Eating 40% less food could extend your life by 20 years, claim scientists developing treatment for 'disease' of ageing
UCL scientists studying how genetics and lifestyle can be adapted to offset the effects of ageing
11:49 GMT, 3 July 2012
Eating 40 per cent less food could extend a person's life by 20 years, according to scientists.
Researchers at the Institute of Health Ageing at University College London are developing a treatment they hope will combat the 'disease' of getting older.
They are looking into how genetics and lifestyle can be adapted to offset the effects of ageing can add years, possibly decades, to a person's life.
Incentive: Eating 40 per cent less food could extend a person's life by 20 years, according to scientists
Age-related diseases such as cardiovascular disease, cancer and neurodegeneration can also be combated, it is claimed.
One line of inquiry that the team is developing is how the life of a rat can be increased by up to 30 per cent simply by reducing its food intake.
Lead researcher Dr Piper told the Independent: 'If you reduce the diet of a rat by 40 per cent it will live for 20 or 30 per cent longer. So we would be talking 20 years of human life. This has shown on all sorts of organisms, even labradors.'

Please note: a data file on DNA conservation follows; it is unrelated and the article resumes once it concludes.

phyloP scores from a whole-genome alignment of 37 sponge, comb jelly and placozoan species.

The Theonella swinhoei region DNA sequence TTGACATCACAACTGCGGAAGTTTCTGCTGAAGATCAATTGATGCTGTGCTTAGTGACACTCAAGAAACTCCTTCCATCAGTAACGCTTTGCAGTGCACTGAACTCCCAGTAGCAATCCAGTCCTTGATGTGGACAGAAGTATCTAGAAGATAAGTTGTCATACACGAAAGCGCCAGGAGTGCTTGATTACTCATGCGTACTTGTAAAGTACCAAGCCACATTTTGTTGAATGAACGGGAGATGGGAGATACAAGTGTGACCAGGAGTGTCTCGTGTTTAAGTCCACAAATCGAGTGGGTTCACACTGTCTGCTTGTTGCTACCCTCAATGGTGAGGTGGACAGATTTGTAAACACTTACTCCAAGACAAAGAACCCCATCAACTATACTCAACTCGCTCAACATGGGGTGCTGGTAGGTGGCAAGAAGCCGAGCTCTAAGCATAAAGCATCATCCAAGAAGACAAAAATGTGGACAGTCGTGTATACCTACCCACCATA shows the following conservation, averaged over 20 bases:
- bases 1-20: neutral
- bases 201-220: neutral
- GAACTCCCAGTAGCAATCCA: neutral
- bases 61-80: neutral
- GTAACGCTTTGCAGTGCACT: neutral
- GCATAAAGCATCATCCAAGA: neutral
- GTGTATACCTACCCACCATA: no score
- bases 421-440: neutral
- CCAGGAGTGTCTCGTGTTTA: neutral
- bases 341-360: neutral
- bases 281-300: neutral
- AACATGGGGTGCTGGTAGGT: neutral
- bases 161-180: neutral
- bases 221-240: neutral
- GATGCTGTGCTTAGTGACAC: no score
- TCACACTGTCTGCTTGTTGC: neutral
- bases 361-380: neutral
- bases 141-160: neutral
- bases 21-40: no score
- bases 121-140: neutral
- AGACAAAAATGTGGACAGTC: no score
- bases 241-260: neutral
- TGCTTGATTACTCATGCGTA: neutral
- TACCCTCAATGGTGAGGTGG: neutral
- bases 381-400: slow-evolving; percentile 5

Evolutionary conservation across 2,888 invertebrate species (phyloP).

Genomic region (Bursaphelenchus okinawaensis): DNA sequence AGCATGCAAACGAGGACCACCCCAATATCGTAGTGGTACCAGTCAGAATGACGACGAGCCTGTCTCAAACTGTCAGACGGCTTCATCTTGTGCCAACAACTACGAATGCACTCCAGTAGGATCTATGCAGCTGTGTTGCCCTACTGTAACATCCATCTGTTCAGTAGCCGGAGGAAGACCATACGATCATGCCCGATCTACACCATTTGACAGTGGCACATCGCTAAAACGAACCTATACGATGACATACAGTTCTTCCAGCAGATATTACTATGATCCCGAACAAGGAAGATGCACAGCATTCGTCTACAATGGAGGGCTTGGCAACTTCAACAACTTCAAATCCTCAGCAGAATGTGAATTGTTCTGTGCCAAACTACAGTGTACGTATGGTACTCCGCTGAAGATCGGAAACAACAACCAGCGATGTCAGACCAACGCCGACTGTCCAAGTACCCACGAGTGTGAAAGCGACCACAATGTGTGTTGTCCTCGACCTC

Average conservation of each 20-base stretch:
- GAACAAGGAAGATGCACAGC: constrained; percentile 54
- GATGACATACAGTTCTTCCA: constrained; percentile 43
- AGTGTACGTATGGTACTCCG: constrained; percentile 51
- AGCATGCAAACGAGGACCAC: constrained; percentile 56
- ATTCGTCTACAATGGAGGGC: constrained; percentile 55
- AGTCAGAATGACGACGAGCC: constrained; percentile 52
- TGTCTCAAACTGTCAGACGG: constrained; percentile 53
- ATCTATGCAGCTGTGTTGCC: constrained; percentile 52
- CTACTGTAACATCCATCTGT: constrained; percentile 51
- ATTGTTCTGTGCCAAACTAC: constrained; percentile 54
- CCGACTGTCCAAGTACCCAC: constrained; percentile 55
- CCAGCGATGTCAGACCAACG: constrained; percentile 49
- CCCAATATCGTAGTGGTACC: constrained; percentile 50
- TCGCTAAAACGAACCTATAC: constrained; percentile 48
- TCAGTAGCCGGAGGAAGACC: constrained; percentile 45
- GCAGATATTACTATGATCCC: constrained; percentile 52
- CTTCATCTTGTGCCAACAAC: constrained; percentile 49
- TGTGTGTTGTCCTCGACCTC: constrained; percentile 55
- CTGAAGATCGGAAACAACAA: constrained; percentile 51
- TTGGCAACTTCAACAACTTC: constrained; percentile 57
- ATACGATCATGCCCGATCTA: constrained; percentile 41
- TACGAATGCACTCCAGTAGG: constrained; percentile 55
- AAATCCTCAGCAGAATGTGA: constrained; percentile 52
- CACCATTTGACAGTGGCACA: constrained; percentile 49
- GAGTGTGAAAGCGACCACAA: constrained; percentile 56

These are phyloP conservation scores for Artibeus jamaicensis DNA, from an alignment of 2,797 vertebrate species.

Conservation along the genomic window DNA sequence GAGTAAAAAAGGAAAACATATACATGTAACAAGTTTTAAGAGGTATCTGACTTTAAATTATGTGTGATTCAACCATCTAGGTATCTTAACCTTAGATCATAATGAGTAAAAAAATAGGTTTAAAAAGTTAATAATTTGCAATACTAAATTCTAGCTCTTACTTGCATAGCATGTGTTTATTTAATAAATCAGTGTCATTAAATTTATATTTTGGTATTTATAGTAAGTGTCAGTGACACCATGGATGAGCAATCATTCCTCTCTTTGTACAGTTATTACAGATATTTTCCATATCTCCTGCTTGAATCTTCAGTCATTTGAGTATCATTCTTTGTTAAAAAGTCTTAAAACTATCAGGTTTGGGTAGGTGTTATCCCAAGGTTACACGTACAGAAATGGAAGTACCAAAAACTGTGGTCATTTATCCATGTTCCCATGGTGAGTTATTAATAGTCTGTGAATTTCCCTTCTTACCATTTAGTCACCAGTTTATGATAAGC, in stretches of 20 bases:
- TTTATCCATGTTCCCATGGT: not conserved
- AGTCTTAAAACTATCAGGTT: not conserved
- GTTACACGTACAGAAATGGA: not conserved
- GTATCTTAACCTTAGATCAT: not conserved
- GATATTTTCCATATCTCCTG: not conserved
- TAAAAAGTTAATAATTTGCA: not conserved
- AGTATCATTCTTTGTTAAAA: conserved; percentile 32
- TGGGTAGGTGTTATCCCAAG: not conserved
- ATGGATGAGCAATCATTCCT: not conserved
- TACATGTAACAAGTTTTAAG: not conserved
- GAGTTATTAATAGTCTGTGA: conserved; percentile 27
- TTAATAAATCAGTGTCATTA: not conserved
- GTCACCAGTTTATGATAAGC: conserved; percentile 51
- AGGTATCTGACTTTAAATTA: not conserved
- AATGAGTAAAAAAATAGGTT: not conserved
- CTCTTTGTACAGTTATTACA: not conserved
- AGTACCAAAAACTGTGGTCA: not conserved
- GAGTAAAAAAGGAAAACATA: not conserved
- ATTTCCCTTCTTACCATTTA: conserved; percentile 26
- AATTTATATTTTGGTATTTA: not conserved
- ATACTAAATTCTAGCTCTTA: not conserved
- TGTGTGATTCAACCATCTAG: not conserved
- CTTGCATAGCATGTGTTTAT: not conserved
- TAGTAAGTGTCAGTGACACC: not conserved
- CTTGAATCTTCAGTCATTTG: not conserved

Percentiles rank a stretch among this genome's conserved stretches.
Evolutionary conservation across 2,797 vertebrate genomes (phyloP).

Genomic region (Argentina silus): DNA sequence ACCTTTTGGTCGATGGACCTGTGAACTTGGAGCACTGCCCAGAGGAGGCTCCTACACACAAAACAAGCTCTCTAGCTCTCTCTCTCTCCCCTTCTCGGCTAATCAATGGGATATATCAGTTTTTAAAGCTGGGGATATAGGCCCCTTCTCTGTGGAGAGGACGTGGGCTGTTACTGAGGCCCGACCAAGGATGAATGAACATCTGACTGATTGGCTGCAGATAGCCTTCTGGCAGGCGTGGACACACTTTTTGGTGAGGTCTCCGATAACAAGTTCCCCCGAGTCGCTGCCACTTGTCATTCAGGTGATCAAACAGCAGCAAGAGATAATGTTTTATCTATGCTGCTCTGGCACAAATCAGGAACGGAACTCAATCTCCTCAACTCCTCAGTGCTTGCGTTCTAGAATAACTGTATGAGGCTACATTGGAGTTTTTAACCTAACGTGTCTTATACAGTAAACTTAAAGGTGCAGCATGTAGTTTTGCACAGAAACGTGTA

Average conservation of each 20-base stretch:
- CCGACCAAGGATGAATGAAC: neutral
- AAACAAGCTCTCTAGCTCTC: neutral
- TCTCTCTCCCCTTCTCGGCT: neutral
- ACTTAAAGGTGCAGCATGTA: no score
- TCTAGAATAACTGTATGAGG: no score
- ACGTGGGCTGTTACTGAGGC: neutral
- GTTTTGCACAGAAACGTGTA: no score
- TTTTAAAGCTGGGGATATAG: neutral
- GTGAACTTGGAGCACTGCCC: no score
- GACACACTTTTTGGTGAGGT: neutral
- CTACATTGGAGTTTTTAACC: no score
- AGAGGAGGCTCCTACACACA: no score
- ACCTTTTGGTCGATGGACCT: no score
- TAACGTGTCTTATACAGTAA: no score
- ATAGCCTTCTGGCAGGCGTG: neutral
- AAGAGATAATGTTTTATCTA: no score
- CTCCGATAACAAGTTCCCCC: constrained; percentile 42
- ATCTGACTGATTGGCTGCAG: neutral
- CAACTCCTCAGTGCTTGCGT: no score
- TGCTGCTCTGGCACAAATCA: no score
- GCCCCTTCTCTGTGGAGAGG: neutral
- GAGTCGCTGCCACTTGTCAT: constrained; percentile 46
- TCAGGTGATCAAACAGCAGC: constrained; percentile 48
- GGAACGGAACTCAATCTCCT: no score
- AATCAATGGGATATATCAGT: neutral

The scientists are also studying fruit flies, which share 60 per cent of human genes and age in a similar manner, and mice.
They have already prolonged the healthy lifespan in both flies and mice by using drug treatments and a modified diet.
It is hoped that this combination will also work to extend human life.
'If you reduce the diet of a rat by 40 per cent it will live for 20 or 30 per cent longer'
Dr Piper said: 'If we discover the genes
involved with ageing, we should be able to delay ageing itself. This is
what we've found.'
He added that his team has extended the life of organisms by mutating single genes.
The researchers have also lessen the effects of a mutation which can cause Alzheimer's.
However, Dr Piper cautioned that the field of research into extending life is only a decade old, so remains 'theoretical'.
It is their unique approach to treating all age-related diseases as being caused by the 'disease' of ageing itself that sets their research apart, he said.
The research is being displayed at the Royal Society Summer Science Exhibition in London.